Beyond Button Smashing: Utilizing Minecraft and Other Video Games as Synchronous Learning Tools for Science Learning

Beyond Button Smashing: Utilizing Minecraft and Other Video Games as Synchronous Learning Tools for Science Learning

Sherry Yi
DOI: 10.4018/978-1-5225-7567-2.ch010
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This chapter is a literature review on synchronous learning in science classrooms primarily focused on the video game Minecraft (MC). The author argues that video games can and have been used as synchronous learning tools and as a means of live communication in the classroom. First, the author briefly discusses the historical foundations that has led to the modern video game industry to what it is today. Second, uses of MC and other video games in science classrooms are reviewed. This chapter also provides practical advice to education practitioners on ways to utilize video games and available lesson plans as a tool in science classrooms and offers researchers valuable insight on using video games as a means of expanding on their own research interests and projects.
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One could argue that America had been prepping for the video game industry since the 1880s and 1890s. In an examination of public amusements, Nasaw (1993) documents that the once prominent amusement parlors of the late nineteenth century were rebranded as penny arcades. The primary audience of these establishments, once sophisticated adults, were replaced by young men and boys who gathered around a peephole machine to watch How Girls Undress (Nasaw, 1993, pg. 155). The early twentieth century entertainment exploded with the emergence of penny arcades, nickelodeons (movie theaters that cost a nickel), vaudeville (a theatrical show featuring variety entertainment) and lecture halls, amusement parks, and summertime fairs; the working class now had ways to relieve stress like never before (Nasaw, 1993, pg. 155-173).

In 1966, companies Namco and Sega introduced Periscope, a submarine simulator and shooter game that cost a quarter to play (Kent, 2001). The invention of Periscope was only the beginning of coin-operated entertainment and made way for games such as Duck Hunt, Grand Prix, and eventually Space Invader, credited as the starting point of the golden age of arcade video games (Whittaker, 2004; Kent, 2010). By 1981, the American video game industry boasted whopping net worth of $5 billion dollars (Whittaker, 2004, p. 122). Popular entertainment is once again reconfigured in the early twenty-first century, from coin-based arcades to personal electronic devices, from the occupation of the public sphere to the private sphere.

The video game industry is more popular, volatile, and competitive than ever before. The rise in demand and seductive market for video game entertainment drew more than $23 billion dollars in total video game industry revenue, according to Nasdaq, Inc., generating more than both the movie and music industry (Investing in Video Games, 2016), presenting educators an opportunity to capitalize on using video games in their classrooms given the mass appeal of video games and its cultural relevancy. Unlike predecessors, companies are now able to reach consumers through multiple means-- PC’s, consoles, and mobile devices-- instead of waiting for their arrival at a physical location such as an arcade. This fluidity between devices, which most if not all are connected to the Internet, allows for players to maintain one steadfast gamer profile across all platforms, and retain a secure way to pay for games. It is common to find advertisements within games, often from the same company, and witnessing prompts or pop-ups for in-game purchases ranging from a few cents to several dollars.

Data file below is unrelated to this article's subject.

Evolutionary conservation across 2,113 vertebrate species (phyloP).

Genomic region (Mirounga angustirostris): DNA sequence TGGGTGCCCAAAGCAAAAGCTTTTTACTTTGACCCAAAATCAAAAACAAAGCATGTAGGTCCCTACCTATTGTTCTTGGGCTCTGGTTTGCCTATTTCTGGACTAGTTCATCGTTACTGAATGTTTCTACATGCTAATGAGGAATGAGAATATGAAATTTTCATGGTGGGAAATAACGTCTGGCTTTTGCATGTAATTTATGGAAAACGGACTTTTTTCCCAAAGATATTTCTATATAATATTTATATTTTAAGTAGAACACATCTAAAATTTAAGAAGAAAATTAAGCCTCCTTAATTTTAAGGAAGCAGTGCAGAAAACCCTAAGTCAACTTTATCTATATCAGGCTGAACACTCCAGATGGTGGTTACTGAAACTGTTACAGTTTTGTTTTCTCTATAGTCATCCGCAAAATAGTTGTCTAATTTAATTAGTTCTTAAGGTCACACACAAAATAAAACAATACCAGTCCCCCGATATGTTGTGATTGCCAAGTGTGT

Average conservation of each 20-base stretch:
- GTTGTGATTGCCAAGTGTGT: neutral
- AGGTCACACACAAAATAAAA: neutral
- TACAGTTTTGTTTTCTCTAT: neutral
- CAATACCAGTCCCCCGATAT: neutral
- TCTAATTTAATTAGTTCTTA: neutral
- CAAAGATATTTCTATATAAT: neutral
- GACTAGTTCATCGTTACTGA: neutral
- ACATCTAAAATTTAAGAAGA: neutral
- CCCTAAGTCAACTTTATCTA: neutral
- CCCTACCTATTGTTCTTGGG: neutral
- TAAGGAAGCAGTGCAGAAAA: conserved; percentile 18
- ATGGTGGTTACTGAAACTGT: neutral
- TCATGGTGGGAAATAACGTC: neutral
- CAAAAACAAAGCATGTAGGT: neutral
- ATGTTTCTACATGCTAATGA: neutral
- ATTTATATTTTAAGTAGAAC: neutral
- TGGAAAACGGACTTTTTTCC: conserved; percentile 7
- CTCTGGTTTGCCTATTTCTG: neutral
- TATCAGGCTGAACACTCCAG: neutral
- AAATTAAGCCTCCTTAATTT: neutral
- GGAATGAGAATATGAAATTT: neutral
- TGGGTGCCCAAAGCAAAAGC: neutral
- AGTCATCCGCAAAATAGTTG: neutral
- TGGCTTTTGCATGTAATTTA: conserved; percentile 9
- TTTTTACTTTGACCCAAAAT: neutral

Research, given its slow brewing nature, is at its beginnings of examining marketing techniques and effects in video games. For example, it has been shown that bigger is better when it comes to in-game advertisements, but the order in which they are viewed, or the level of absorption has no effect (Chaney et al, 2018). The interactivity with games may influence one’s memory of brand names; when players are able to actively control in-game brand content, they are more likely to accurately recall brand names (Siemens et al., 2015). These types of research can only grow in number as the number of people who play video games rises, and as video games continue to be cultural consumption (Banks & Potts, 2010).

Key Terms in this Chapter

Server: A computer program that manages access to a centralized source in a network.

Mod Pack: A collection of game modifiers that players can install on their computers at once instead of installing each mod separately.

Minecraft: Education Edition, or MinecraftEdu: An educational spin-off of the popular game Minecraft created by Microsoft.

Game Modifier, or Mod: An add-on to a game that changes gameplay, or how the game functions. An example of this would be adding solar panels and nuclear reactors to MC, as those do not exist within the original game.

Digital Immigrants: A term coined by Marc Prensky referring to those who were not born into the world of digital technologies, but rather introduced to them at some point in their lives and had to change or adapt to them.

Digital Natives: A term coined by Marc Prensky referring to those who have been born into the world of digital technologies and experience the integration of such technologies into their lives as something natural.

Sandbox Game: A video game genre that places minimal restrictions on the player and does not have a predetermined way to win or end the game.

Minecraft: A sandbox adventure game created by Mojang with more than 122 million copies sold around the world.

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